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The United States In 2016


The United States In 2016


The United States will enter its final twelve months under the Obama administration with a number of prominent challenges on the horizon, none of which are particularly new. These will remain important issues going into the first months of the new Presidency in 2017.

With an established presence in Syria, Iraq, Libya and the Sinai, ISIS will remain a challenge for US policy in the Middle East and North Africa. While Washington will avoid deploying ground forces in any significant form, it will increase the presence of Special Operations forces not only as spotters for airstrikes but also as hunter-killer units to track down high-value targets.

As a result of the increased Russian presence in Syria, the Obama administration will look to enhance its relationship with the Kurds to counterbalance the Kremlin’s rising influence in the country. Meanwhile, Washington will also seek to strengthen its ties with the Kurds in Iraq, who Washington perceive as motivated and reliable allies.

Turkey will also be encouraged by Obama to take up a more prominent role in the war against ISIS; this has the potential to further anger the Kremlin after Turkey shot down a Russian Su-24 bomber in November 2015.

The United States will also keep a close eye on Libya, where ISIS established a strong presence in 2015. While ISIS will not be in a position to overrun the country in 2016, Washington must remain wary, particularly given the North African nation’s proximity to its southern European allies. The US will push for international backing for airstrikes on ISIS by June 2016, but will look to use drones to launch precision strikes on ISIS should international backing not be forthcoming.


US Russia Trade

Washington will find that Moscow will continue testing the boundaries of their frosty relationship in 2016. In some areas, such as in Ukraine and Syria, the Kremlin will set the agenda as it did 2015, This will force Washington to be reactive, rather than proactive. On the other hand, Obama will need Russian cooperation in order to contain the looming threat posed by ISIS in Libya, and to ensure that Iran adheres to the 2015 nuclear agreement, which limits Tehran’s ability to develop nuclear weapons.

In 2016, the United States will look to curtail Russia’s influence in areas ranging from Ukraine to Turkey and Syria. However, unless US interests are directly threatened, Washington will not seek to directly challenge or threaten any moves by Moscow to expand its influence in areas in the latter’s immediate ‘neighbourhood’.

While the United States will continue to support Kiev with small-scale military training and limited political and financial backing, Ukraine is not a core US interest and thus, Washington will resist involving itself too heavily in the conflict. On the other hand, the United States will continue to provide reassurance to its NATO allies in Eastern Europe by pre-positioning military hardware, permanently stationing combat troops in the Baltic States, and periodically conducting military exercises during times of increased tensions.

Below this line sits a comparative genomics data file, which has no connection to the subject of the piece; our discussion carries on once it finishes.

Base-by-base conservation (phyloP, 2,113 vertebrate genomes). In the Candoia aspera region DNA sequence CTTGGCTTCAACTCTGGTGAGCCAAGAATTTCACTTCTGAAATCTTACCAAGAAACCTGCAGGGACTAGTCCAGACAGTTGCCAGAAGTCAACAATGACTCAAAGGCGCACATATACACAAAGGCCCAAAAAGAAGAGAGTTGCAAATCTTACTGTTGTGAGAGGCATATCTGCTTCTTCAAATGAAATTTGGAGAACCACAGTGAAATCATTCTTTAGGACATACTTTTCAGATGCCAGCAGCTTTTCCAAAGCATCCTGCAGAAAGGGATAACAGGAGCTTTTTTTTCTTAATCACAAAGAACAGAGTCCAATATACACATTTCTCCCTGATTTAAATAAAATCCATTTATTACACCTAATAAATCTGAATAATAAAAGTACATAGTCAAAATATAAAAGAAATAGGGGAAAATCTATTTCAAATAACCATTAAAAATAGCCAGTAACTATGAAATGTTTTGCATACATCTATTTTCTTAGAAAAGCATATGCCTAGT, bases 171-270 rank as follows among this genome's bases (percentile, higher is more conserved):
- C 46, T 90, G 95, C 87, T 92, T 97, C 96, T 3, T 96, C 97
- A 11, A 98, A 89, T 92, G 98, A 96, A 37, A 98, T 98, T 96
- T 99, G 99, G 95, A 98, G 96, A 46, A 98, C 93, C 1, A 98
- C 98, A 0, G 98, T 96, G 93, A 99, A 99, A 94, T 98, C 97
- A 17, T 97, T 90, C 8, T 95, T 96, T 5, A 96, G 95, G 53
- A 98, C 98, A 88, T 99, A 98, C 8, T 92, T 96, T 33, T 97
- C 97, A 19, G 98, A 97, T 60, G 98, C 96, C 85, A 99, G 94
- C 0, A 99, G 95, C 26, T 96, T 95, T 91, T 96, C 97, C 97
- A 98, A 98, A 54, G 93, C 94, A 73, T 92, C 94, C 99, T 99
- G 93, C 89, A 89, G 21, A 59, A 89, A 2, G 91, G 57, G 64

The relationship between the United States and Russia will continue along its current downward trajectory in 2016, with conditions increasingly resembling that of the Cold War. However, rather than two superpowers vying for global influence, it will be a case of the Kremlin reasserting itself as a regional power and attempting to keep American influence out of areas it considers its sphere of influence – particularly the former Soviet space. Unless Russia threatens NATO allies or other core interests, the US will not push back.

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American and Chinese foreign policy makers meet to discuss relations

As with Russia, the United States will look to contain China’s rise in Asia, particularly in the South and East China Seas. China is a rising global power, who many have insisted will soon rival the US as a global superpower. However, before Beijing is able to challenge the US it will need to dominate Asia, both economically and militarily.

China’s economy has been growing at a rate exceeding 7% since 1991. Such expansionary growth is remarkable and has allowed Beijing to spread its influence by investing in countries and industries all over the globe. This has served as the foundation for Chinese power.

Despite Beijing’s increasingly assertive regional policies, neighbouring countries have sought to maintain close relations with China in order to benefit from lucrative trading opportunities. However, as the Chinese economy begins to lose steam, the reduction of Chinese demand for its neighbours’ exports will take the shine off China as a trade partner, weakening trade ties and raising tricky questions in regional capitals.

It is here that the United States will step in and reinforce its security commitments to its regional allies, particularly Japan and the Philippines. The US will also look to coordinate and engage the region more broadly, capitalising on the fear of a rising superpower and discontent with Beijing’s policies. The TPP trade deal is one such example. Fundamentally, Obama’s ‘pivot’ towards Asia has placed more attention on US interests in Asia than has been the case for some time and, while there is unlikely to be any headline-grabbing developments in 2016, developments in this region are of the utmost important for the medium to long term global geopolitical outlook.

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